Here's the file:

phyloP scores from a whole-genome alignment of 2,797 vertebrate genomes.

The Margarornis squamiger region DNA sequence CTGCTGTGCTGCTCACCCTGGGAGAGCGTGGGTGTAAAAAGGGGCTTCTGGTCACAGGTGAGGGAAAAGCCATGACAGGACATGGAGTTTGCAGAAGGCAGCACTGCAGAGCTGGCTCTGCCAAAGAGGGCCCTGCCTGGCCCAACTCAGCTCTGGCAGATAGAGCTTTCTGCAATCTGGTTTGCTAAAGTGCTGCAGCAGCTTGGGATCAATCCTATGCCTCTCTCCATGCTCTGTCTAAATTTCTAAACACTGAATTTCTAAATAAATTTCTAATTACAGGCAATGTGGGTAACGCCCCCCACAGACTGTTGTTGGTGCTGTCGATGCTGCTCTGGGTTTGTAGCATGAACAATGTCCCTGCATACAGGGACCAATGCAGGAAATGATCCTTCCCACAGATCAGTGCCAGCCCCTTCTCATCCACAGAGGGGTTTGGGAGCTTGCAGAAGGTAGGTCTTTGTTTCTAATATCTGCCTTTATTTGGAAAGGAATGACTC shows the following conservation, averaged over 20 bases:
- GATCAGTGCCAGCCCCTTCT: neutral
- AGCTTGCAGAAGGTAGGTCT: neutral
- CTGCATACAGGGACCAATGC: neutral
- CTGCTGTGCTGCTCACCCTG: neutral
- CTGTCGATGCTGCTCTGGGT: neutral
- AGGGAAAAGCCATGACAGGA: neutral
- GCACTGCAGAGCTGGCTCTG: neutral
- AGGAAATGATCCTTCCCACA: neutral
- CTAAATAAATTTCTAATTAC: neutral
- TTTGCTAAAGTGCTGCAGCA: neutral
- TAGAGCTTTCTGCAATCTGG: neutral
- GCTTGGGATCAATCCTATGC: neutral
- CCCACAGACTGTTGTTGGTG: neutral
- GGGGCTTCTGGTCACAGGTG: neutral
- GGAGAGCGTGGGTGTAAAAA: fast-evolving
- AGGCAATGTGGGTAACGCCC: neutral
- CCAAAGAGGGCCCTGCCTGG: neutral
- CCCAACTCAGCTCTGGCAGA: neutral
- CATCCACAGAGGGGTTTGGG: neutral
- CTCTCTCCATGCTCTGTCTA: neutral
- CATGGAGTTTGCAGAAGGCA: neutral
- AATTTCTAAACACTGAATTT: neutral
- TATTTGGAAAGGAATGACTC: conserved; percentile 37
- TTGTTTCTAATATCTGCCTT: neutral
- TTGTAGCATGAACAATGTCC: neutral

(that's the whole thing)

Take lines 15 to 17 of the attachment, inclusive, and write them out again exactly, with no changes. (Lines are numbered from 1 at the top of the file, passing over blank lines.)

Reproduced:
- CCCACAGACTGTTGTTGGTG: neutral
- GGGGCTTCTGGTCACAGGTG: neutral
- GGAGAGCGTGGGTGTAAAAA: fast-evolving